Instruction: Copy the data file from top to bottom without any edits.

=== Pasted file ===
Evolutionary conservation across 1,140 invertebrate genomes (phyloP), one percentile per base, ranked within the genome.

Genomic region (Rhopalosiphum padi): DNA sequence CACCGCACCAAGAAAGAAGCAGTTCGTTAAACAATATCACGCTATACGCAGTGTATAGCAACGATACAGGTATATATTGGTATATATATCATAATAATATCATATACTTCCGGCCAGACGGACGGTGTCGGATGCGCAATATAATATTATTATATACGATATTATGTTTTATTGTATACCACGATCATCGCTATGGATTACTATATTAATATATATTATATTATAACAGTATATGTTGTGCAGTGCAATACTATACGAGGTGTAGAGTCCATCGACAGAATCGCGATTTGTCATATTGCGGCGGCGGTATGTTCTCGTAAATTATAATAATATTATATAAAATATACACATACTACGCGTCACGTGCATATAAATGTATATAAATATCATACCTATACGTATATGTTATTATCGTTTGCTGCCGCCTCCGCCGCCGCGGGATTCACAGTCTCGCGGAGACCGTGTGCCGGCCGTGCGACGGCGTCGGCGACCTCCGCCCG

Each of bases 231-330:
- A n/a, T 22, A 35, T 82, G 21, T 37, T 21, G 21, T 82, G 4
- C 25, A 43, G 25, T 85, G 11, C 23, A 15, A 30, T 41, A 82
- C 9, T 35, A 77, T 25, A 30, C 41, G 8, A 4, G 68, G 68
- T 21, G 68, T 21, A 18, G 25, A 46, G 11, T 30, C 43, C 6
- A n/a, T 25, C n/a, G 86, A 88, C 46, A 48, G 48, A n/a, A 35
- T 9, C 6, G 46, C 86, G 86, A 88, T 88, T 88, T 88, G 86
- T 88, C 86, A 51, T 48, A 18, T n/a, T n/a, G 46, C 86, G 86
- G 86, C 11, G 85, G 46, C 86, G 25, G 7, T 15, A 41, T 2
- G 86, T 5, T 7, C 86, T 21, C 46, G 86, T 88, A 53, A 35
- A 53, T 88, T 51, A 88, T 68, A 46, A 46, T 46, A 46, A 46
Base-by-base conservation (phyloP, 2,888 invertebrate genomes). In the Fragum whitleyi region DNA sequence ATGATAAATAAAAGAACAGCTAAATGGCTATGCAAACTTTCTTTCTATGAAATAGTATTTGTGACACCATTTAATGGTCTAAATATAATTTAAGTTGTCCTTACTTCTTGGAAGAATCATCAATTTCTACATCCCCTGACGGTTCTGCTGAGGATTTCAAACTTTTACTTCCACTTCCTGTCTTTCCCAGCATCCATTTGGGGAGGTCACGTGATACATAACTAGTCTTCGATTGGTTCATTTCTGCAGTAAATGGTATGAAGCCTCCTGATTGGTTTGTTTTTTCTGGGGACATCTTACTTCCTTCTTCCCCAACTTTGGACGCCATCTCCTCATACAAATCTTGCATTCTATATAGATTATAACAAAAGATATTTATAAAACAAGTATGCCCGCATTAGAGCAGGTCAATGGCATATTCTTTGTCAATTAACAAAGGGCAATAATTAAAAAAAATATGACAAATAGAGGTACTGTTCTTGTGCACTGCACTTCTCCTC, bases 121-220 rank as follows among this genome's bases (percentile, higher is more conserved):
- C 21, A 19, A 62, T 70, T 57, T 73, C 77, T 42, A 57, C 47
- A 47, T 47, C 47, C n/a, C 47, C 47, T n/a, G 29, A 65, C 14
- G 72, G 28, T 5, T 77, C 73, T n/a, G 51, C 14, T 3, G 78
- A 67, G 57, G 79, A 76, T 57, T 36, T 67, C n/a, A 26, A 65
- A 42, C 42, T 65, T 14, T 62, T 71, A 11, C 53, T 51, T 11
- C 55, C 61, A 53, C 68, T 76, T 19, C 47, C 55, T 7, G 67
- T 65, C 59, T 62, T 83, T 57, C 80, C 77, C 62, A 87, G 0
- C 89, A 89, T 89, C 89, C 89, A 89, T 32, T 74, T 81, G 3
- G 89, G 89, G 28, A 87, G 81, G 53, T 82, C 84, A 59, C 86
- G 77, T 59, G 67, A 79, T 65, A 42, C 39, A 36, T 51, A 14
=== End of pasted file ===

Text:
Evolutionary conservation across 1,140 invertebrate genomes (phyloP), one percentile per base, ranked within the genome.

Genomic region (Rhopalosiphum padi): DNA sequence CACCGCACCAAGAAAGAAGCAGTTCGTTAAACAATATCACGCTATACGCAGTGTATAGCAACGATACAGGTATATATTGGTATATATATCATAATAATATCATATACTTCCGGCCAGACGGACGGTGTCGGATGCGCAATATAATATTATTATATACGATATTATGTTTTATTGTATACCACGATCATCGCTATGGATTACTATATTAATATATATTATATTATAACAGTATATGTTGTGCAGTGCAATACTATACGAGGTGTAGAGTCCATCGACAGAATCGCGATTTGTCATATTGCGGCGGCGGTATGTTCTCGTAAATTATAATAATATTATATAAAATATACACATACTACGCGTCACGTGCATATAAATGTATATAAATATCATACCTATACGTATATGTTATTATCGTTTGCTGCCGCCTCCGCCGCCGCGGGATTCACAGTCTCGCGGAGACCGTGTGCCGGCCGTGCGACGGCGTCGGCGACCTCCGCCCG

Each of bases 231-330:
- A n/a, T 22, A 35, T 82, G 21, T 37, T 21, G 21, T 82, G 4
- C 25, A 43, G 25, T 85, G 11, C 23, A 15, A 30, T 41, A 82
- C 9, T 35, A 77, T 25, A 30, C 41, G 8, A 4, G 68, G 68
- T 21, G 68, T 21, A 18, G 25, A 46, G 11, T 30, C 43, C 6
- A n/a, T 25, C n/a, G 86, A 88, C 46, A 48, G 48, A n/a, A 35
- T 9, C 6, G 46, C 86, G 86, A 88, T 88, T 88, T 88, G 86
- T 88, C 86, A 51, T 48, A 18, T n/a, T n/a, G 46, C 86, G 86
- G 86, C 11, G 85, G 46, C 86, G 25, G 7, T 15, A 41, T 2
- G 86, T 5, T 7, C 86, T 21, C 46, G 86, T 88, A 53, A 35
- A 53, T 88, T 51, A 88, T 68, A 46, A 46, T 46, A 46, A 46
Base-by-base conservation (phyloP, 2,888 invertebrate genomes). In the Fragum whitleyi region DNA sequence ATGATAAATAAAAGAACAGCTAAATGGCTATGCAAACTTTCTTTCTATGAAATAGTATTTGTGACACCATTTAATGGTCTAAATATAATTTAAGTTGTCCTTACTTCTTGGAAGAATCATCAATTTCTACATCCCCTGACGGTTCTGCTGAGGATTTCAAACTTTTACTTCCACTTCCTGTCTTTCCCAGCATCCATTTGGGGAGGTCACGTGATACATAACTAGTCTTCGATTGGTTCATTTCTGCAGTAAATGGTATGAAGCCTCCTGATTGGTTTGTTTTTTCTGGGGACATCTTACTTCCTTCTTCCCCAACTTTGGACGCCATCTCCTCATACAAATCTTGCATTCTATATAGATTATAACAAAAGATATTTATAAAACAAGTATGCCCGCATTAGAGCAGGTCAATGGCATATTCTTTGTCAATTAACAAAGGGCAATAATTAAAAAAAATATGACAAATAGAGGTACTGTTCTTGTGCACTGCACTTCTCCTC, bases 121-220 rank as follows among this genome's bases (percentile, higher is more conserved):
- C 21, A 19, A 62, T 70, T 57, T 73, C 77, T 42, A 57, C 47
- A 47, T 47, C 47, C n/a, C 47, C 47, T n/a, G 29, A 65, C 14
- G 72, G 28, T 5, T 77, C 73, T n/a, G 51, C 14, T 3, G 78
- A 67, G 57, G 79, A 76, T 57, T 36, T 67, C n/a, A 26, A 65
- A 42, C 42, T 65, T 14, T 62, T 71, A 11, C 53, T 51, T 11
- C 55, C 61, A 53, C 68, T 76, T 19, C 47, C 55, T 7, G 67
- T 65, C 59, T 62, T 83, T 57, C 80, C 77, C 62, A 87, G 0
- C 89, A 89, T 89, C 89, C 89, A 89, T 32, T 74, T 81, G 3
- G 89, G 89, G 28, A 87, G 81, G 53, T 82, C 84, A 59, C 86
- G 77, T 59, G 67, A 79, T 65, A 42, C 39, A 36, T 51, A 14